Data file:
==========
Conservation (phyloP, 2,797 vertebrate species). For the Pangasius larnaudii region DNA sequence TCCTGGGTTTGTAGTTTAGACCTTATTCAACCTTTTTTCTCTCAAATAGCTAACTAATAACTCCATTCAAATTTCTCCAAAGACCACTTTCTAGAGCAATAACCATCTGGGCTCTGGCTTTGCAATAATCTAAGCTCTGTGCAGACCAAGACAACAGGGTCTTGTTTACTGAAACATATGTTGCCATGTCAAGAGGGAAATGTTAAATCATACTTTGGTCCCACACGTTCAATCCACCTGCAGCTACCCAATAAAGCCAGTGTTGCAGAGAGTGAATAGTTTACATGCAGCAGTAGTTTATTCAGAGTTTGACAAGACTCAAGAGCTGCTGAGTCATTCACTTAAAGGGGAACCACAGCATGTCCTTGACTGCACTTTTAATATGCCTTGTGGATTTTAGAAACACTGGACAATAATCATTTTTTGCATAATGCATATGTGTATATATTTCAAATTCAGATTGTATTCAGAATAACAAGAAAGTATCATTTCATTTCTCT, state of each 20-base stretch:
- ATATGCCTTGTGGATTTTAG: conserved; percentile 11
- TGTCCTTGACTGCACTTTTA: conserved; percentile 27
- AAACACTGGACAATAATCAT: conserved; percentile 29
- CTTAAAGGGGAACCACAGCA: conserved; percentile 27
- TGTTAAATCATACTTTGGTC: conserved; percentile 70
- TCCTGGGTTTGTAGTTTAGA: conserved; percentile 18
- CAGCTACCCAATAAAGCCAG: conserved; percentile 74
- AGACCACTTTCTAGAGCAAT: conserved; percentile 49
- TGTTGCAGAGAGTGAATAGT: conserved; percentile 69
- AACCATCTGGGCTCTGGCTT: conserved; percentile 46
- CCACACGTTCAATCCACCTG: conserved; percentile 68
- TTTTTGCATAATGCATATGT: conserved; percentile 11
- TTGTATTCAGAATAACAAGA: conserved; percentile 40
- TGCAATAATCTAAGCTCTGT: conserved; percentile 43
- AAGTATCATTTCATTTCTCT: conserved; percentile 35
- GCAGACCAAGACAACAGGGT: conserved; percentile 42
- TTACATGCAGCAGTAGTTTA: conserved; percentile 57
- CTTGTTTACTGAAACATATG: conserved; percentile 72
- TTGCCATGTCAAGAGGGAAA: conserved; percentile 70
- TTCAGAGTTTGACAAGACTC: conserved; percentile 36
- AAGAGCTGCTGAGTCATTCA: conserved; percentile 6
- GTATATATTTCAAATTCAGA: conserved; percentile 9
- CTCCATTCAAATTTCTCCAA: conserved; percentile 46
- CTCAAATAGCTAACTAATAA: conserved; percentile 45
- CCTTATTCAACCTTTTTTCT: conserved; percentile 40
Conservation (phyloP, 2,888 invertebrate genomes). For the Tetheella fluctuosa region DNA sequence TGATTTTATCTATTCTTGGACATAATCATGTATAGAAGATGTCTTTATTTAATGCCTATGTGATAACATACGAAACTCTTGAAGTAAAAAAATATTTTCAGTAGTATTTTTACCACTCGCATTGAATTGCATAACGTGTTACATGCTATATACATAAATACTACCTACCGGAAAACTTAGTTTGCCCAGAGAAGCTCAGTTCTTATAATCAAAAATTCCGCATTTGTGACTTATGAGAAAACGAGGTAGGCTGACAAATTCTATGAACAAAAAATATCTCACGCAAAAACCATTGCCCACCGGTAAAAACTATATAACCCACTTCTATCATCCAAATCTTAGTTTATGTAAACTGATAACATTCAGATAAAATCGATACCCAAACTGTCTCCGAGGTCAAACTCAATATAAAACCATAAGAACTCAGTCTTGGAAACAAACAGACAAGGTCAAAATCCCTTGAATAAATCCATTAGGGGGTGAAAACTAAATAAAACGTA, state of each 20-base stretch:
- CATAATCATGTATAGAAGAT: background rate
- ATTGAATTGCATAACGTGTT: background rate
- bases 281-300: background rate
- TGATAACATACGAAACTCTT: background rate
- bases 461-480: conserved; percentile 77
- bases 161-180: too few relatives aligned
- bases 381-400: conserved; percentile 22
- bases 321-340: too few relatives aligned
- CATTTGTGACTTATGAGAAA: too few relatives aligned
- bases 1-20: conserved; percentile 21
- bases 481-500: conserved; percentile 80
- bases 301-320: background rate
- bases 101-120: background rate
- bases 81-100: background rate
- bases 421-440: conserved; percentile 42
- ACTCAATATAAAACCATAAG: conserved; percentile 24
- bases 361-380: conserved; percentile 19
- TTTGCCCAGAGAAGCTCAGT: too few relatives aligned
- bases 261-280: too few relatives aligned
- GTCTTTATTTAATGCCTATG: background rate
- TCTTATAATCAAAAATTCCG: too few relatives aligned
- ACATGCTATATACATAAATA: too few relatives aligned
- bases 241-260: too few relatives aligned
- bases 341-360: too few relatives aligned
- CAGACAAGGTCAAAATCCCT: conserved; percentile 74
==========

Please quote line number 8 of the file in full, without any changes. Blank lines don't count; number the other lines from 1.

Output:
- CAGCTACCCAATAAAGCCAG: conserved; percentile 74